An Account of Native American Activity in Port Huron and St. Clair County, Michigan

The original title to this relatively short piece is “Legends of Indian History in St. Clair County,” published in Volume 6 (1883) of the Collections of the Pioneer Society of the State of Michigan (Lansing, reprinted in 1907), pages 416-418.  It’s not really about “legends,” however, but of eyewitness accounts of events in the 1700s and 1800s; maybe that word was chosen because of perceived exaggerations?  After the verbatim text from the 1883 article, a related excerpt from Andreas 1883 (History of St. Clair County, Michigan) is also provided.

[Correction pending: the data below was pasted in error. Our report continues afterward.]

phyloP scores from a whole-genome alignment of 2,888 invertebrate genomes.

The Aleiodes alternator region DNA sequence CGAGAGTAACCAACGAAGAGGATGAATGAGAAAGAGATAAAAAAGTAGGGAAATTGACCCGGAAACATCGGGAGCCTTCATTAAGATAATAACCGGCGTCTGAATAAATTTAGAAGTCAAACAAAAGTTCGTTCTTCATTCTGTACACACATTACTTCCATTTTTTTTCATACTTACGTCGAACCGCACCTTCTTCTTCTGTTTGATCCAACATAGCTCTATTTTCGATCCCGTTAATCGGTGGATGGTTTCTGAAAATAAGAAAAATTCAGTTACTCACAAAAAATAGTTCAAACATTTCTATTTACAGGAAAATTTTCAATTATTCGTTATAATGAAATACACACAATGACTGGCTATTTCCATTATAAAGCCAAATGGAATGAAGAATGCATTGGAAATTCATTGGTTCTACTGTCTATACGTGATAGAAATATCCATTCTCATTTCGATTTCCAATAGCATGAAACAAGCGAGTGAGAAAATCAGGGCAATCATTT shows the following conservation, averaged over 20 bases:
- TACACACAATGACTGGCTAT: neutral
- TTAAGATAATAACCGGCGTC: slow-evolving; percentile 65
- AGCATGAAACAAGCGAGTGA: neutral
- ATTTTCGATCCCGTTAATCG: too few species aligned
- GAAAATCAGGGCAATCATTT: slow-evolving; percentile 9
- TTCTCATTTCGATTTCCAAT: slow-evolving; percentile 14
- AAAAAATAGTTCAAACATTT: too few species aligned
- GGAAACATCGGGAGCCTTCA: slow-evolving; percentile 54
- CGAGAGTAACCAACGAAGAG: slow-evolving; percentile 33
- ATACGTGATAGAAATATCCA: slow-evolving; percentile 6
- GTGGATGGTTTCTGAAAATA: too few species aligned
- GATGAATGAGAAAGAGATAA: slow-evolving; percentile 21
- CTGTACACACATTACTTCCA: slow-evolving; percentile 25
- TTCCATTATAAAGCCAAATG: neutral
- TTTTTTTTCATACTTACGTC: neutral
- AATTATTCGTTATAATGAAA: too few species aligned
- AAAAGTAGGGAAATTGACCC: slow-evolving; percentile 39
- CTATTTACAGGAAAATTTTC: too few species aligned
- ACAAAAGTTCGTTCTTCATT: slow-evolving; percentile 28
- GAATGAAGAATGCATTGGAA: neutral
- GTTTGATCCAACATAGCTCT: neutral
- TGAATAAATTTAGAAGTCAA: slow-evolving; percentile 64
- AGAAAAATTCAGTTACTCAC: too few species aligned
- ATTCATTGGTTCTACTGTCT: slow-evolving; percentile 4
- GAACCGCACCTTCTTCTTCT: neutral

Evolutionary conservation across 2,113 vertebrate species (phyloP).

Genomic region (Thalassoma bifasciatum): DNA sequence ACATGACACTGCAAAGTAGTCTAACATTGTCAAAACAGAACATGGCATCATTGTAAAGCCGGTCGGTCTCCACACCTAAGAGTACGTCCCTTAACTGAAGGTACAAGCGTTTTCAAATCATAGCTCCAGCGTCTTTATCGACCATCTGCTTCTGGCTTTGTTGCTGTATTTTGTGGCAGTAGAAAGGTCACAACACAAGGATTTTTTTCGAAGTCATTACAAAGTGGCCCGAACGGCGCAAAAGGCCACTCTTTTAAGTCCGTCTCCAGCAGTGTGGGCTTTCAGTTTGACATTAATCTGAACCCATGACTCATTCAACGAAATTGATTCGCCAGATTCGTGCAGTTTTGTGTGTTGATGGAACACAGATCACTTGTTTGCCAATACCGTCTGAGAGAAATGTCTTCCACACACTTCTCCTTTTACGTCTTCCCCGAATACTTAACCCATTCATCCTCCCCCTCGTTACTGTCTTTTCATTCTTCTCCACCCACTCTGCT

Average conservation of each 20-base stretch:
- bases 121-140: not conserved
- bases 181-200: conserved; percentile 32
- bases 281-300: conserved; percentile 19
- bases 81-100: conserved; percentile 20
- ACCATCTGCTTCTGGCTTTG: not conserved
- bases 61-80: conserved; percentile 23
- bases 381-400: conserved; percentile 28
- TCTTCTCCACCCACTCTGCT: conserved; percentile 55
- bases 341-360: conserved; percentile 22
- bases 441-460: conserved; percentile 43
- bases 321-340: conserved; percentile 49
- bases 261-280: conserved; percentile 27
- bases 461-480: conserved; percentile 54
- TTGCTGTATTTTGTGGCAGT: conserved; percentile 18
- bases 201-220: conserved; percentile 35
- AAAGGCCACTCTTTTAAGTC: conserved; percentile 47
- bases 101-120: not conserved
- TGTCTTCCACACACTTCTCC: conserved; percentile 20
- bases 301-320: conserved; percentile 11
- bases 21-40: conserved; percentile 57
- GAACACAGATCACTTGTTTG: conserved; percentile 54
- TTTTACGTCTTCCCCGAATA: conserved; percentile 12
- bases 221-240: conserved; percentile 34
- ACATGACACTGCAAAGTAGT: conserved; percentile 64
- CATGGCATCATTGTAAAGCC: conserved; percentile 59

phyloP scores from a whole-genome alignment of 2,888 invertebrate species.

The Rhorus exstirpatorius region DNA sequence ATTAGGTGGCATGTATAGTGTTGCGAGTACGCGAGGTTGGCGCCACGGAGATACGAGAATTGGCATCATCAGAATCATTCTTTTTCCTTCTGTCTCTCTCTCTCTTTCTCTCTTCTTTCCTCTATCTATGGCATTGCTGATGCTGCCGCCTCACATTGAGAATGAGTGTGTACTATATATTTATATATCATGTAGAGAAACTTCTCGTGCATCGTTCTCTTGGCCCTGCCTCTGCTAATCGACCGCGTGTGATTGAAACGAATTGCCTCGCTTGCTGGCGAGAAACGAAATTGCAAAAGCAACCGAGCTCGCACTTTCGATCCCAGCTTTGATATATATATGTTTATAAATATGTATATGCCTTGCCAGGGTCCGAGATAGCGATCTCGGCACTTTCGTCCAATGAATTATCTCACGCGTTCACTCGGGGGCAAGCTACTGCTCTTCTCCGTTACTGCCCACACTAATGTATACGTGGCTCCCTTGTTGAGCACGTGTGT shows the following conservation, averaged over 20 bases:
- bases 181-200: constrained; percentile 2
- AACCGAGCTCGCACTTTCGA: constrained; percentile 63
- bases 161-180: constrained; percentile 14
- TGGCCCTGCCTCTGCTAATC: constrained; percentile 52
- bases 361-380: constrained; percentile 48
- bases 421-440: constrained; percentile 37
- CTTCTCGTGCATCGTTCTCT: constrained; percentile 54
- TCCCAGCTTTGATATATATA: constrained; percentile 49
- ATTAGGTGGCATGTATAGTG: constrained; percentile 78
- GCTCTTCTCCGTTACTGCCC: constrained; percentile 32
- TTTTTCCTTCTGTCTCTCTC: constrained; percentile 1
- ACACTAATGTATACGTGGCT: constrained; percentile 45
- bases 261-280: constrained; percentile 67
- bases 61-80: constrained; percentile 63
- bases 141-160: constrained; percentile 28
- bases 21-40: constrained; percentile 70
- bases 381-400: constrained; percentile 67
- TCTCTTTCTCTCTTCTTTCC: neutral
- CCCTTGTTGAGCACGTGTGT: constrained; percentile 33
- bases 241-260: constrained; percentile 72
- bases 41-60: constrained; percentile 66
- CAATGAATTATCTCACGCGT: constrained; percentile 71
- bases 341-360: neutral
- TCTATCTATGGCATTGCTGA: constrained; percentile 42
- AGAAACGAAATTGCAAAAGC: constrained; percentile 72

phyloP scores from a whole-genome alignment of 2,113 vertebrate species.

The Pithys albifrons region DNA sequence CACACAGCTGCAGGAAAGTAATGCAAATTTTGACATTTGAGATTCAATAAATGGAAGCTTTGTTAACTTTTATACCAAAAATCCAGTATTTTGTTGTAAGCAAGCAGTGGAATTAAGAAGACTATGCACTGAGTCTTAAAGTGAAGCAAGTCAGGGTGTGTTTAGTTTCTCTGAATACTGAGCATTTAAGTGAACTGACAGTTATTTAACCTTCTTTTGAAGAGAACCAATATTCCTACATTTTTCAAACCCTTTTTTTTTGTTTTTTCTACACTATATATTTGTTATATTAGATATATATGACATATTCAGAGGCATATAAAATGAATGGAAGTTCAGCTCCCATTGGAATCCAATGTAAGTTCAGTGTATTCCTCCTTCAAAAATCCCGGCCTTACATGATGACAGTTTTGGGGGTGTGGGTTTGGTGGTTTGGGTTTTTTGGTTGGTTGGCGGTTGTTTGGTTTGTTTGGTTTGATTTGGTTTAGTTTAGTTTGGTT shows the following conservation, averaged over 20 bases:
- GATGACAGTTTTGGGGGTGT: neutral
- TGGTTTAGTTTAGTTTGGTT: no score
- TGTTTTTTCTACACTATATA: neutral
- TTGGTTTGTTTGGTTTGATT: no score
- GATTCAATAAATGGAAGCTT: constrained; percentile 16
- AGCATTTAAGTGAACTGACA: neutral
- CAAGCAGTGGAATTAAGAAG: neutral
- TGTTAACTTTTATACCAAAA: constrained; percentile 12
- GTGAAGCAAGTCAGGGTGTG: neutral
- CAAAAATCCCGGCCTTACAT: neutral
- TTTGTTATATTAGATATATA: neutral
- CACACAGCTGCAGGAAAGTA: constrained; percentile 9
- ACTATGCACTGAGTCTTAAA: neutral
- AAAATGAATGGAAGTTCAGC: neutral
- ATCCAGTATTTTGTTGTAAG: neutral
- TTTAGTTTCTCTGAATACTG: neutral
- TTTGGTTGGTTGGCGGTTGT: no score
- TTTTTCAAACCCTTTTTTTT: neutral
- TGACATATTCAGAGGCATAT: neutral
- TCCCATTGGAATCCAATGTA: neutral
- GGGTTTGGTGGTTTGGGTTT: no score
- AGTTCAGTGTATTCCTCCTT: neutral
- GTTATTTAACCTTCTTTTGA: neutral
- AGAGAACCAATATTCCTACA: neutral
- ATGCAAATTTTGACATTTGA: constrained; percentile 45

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By Hon. William T. Mitchell

Read at the annual meeting of the State Society, June 13, 1883

When the French explorers first came to the upper lakes, they found the lake country from Mackinac to Lapointe and the northern part of the lower peninsula, occupied by the Chippewas, or as the French named them, the Ojibeway Indians; a part of the great Algonquin family, then one of the most powerful Indian nations of North America. Continue reading

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